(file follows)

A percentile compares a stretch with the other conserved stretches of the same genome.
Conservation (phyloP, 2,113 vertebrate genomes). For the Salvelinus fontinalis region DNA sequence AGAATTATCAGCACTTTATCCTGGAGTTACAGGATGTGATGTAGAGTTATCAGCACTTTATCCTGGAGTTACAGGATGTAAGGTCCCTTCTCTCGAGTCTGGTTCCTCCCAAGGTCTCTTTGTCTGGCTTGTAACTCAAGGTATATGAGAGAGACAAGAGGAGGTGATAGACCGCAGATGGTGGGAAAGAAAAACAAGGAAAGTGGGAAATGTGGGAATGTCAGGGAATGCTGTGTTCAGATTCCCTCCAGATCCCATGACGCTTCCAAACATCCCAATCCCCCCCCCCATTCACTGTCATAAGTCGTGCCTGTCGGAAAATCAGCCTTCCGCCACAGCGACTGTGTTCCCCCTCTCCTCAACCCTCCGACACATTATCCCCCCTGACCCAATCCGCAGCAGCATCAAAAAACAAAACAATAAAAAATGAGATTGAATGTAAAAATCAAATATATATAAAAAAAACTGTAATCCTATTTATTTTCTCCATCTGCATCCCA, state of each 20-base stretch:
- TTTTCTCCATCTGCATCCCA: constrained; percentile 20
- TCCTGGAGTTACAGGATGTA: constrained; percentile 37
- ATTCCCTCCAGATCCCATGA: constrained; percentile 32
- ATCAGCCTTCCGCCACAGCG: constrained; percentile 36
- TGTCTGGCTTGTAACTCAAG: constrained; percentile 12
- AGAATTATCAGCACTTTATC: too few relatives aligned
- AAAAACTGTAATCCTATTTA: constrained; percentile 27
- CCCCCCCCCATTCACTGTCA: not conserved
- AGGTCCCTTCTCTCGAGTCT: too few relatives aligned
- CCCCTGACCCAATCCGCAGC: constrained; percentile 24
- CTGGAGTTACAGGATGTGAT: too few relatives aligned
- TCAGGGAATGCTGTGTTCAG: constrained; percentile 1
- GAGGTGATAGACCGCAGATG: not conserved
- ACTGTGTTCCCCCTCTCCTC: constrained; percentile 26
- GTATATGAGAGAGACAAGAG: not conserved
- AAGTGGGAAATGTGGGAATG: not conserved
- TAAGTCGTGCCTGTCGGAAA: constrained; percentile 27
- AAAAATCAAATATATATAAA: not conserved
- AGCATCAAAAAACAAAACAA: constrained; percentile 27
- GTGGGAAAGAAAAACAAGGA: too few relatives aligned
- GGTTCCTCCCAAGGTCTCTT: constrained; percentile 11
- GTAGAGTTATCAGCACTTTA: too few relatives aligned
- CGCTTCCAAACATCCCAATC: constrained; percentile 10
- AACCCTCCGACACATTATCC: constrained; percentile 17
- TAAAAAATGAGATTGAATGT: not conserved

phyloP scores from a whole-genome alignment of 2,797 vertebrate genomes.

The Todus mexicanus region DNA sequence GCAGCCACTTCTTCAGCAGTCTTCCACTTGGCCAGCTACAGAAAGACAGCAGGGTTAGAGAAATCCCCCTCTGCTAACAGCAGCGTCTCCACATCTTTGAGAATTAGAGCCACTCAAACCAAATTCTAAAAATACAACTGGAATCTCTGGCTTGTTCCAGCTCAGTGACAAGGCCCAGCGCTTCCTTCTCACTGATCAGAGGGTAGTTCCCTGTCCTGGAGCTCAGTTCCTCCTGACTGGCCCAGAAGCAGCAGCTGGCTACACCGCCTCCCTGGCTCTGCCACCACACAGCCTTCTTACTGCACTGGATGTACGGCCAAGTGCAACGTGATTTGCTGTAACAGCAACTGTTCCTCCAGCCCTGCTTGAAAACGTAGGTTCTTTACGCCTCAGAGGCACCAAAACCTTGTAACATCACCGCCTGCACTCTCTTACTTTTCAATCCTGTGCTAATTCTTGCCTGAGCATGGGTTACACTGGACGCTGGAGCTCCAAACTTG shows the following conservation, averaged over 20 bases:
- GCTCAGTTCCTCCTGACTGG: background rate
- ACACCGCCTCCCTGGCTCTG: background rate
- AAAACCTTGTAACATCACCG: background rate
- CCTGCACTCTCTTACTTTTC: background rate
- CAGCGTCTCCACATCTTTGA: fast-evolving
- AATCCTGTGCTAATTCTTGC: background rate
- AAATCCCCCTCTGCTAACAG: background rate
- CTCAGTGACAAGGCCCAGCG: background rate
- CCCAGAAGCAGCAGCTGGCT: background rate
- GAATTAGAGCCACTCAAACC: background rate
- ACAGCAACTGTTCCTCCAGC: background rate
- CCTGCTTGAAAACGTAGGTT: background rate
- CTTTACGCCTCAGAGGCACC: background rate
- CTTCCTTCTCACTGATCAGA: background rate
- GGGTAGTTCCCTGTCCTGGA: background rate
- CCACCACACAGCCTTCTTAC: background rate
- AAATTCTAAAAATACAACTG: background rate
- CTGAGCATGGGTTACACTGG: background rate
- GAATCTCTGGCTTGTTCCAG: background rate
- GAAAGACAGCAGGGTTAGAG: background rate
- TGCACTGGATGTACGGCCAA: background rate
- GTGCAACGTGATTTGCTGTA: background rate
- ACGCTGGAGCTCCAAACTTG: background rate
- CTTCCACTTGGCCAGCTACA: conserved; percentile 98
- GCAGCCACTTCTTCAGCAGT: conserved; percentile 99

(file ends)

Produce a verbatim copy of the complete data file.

A percentile compares a stretch with the other conserved stretches of the same genome.
Conservation (phyloP, 2,113 vertebrate genomes). For the Salvelinus fontinalis region DNA sequence AGAATTATCAGCACTTTATCCTGGAGTTACAGGATGTGATGTAGAGTTATCAGCACTTTATCCTGGAGTTACAGGATGTAAGGTCCCTTCTCTCGAGTCTGGTTCCTCCCAAGGTCTCTTTGTCTGGCTTGTAACTCAAGGTATATGAGAGAGACAAGAGGAGGTGATAGACCGCAGATGGTGGGAAAGAAAAACAAGGAAAGTGGGAAATGTGGGAATGTCAGGGAATGCTGTGTTCAGATTCCCTCCAGATCCCATGACGCTTCCAAACATCCCAATCCCCCCCCCCATTCACTGTCATAAGTCGTGCCTGTCGGAAAATCAGCCTTCCGCCACAGCGACTGTGTTCCCCCTCTCCTCAACCCTCCGACACATTATCCCCCCTGACCCAATCCGCAGCAGCATCAAAAAACAAAACAATAAAAAATGAGATTGAATGTAAAAATCAAATATATATAAAAAAAACTGTAATCCTATTTATTTTCTCCATCTGCATCCCA, state of each 20-base stretch:
- TTTTCTCCATCTGCATCCCA: constrained; percentile 20
- TCCTGGAGTTACAGGATGTA: constrained; percentile 37
- ATTCCCTCCAGATCCCATGA: constrained; percentile 32
- ATCAGCCTTCCGCCACAGCG: constrained; percentile 36
- TGTCTGGCTTGTAACTCAAG: constrained; percentile 12
- AGAATTATCAGCACTTTATC: too few relatives aligned
- AAAAACTGTAATCCTATTTA: constrained; percentile 27
- CCCCCCCCCATTCACTGTCA: not conserved
- AGGTCCCTTCTCTCGAGTCT: too few relatives aligned
- CCCCTGACCCAATCCGCAGC: constrained; percentile 24
- CTGGAGTTACAGGATGTGAT: too few relatives aligned
- TCAGGGAATGCTGTGTTCAG: constrained; percentile 1
- GAGGTGATAGACCGCAGATG: not conserved
- ACTGTGTTCCCCCTCTCCTC: constrained; percentile 26
- GTATATGAGAGAGACAAGAG: not conserved
- AAGTGGGAAATGTGGGAATG: not conserved
- TAAGTCGTGCCTGTCGGAAA: constrained; percentile 27
- AAAAATCAAATATATATAAA: not conserved
- AGCATCAAAAAACAAAACAA: constrained; percentile 27
- GTGGGAAAGAAAAACAAGGA: too few relatives aligned
- GGTTCCTCCCAAGGTCTCTT: constrained; percentile 11
- GTAGAGTTATCAGCACTTTA: too few relatives aligned
- CGCTTCCAAACATCCCAATC: constrained; percentile 10
- AACCCTCCGACACATTATCC: constrained; percentile 17
- TAAAAAATGAGATTGAATGT: not conserved

phyloP scores from a whole-genome alignment of 2,797 vertebrate genomes.

The Todus mexicanus region DNA sequence GCAGCCACTTCTTCAGCAGTCTTCCACTTGGCCAGCTACAGAAAGACAGCAGGGTTAGAGAAATCCCCCTCTGCTAACAGCAGCGTCTCCACATCTTTGAGAATTAGAGCCACTCAAACCAAATTCTAAAAATACAACTGGAATCTCTGGCTTGTTCCAGCTCAGTGACAAGGCCCAGCGCTTCCTTCTCACTGATCAGAGGGTAGTTCCCTGTCCTGGAGCTCAGTTCCTCCTGACTGGCCCAGAAGCAGCAGCTGGCTACACCGCCTCCCTGGCTCTGCCACCACACAGCCTTCTTACTGCACTGGATGTACGGCCAAGTGCAACGTGATTTGCTGTAACAGCAACTGTTCCTCCAGCCCTGCTTGAAAACGTAGGTTCTTTACGCCTCAGAGGCACCAAAACCTTGTAACATCACCGCCTGCACTCTCTTACTTTTCAATCCTGTGCTAATTCTTGCCTGAGCATGGGTTACACTGGACGCTGGAGCTCCAAACTTG shows the following conservation, averaged over 20 bases:
- GCTCAGTTCCTCCTGACTGG: background rate
- ACACCGCCTCCCTGGCTCTG: background rate
- AAAACCTTGTAACATCACCG: background rate
- CCTGCACTCTCTTACTTTTC: background rate
- CAGCGTCTCCACATCTTTGA: fast-evolving
- AATCCTGTGCTAATTCTTGC: background rate
- AAATCCCCCTCTGCTAACAG: background rate
- CTCAGTGACAAGGCCCAGCG: background rate
- CCCAGAAGCAGCAGCTGGCT: background rate
- GAATTAGAGCCACTCAAACC: background rate
- ACAGCAACTGTTCCTCCAGC: background rate
- CCTGCTTGAAAACGTAGGTT: background rate
- CTTTACGCCTCAGAGGCACC: background rate
- CTTCCTTCTCACTGATCAGA: background rate
- GGGTAGTTCCCTGTCCTGGA: background rate
- CCACCACACAGCCTTCTTAC: background rate
- AAATTCTAAAAATACAACTG: background rate
- CTGAGCATGGGTTACACTGG: background rate
- GAATCTCTGGCTTGTTCCAG: background rate
- GAAAGACAGCAGGGTTAGAG: background rate
- TGCACTGGATGTACGGCCAA: background rate
- GTGCAACGTGATTTGCTGTA: background rate
- ACGCTGGAGCTCCAAACTTG: background rate
- CTTCCACTTGGCCAGCTACA: conserved; percentile 98
- GCAGCCACTTCTTCAGCAGT: conserved; percentile 99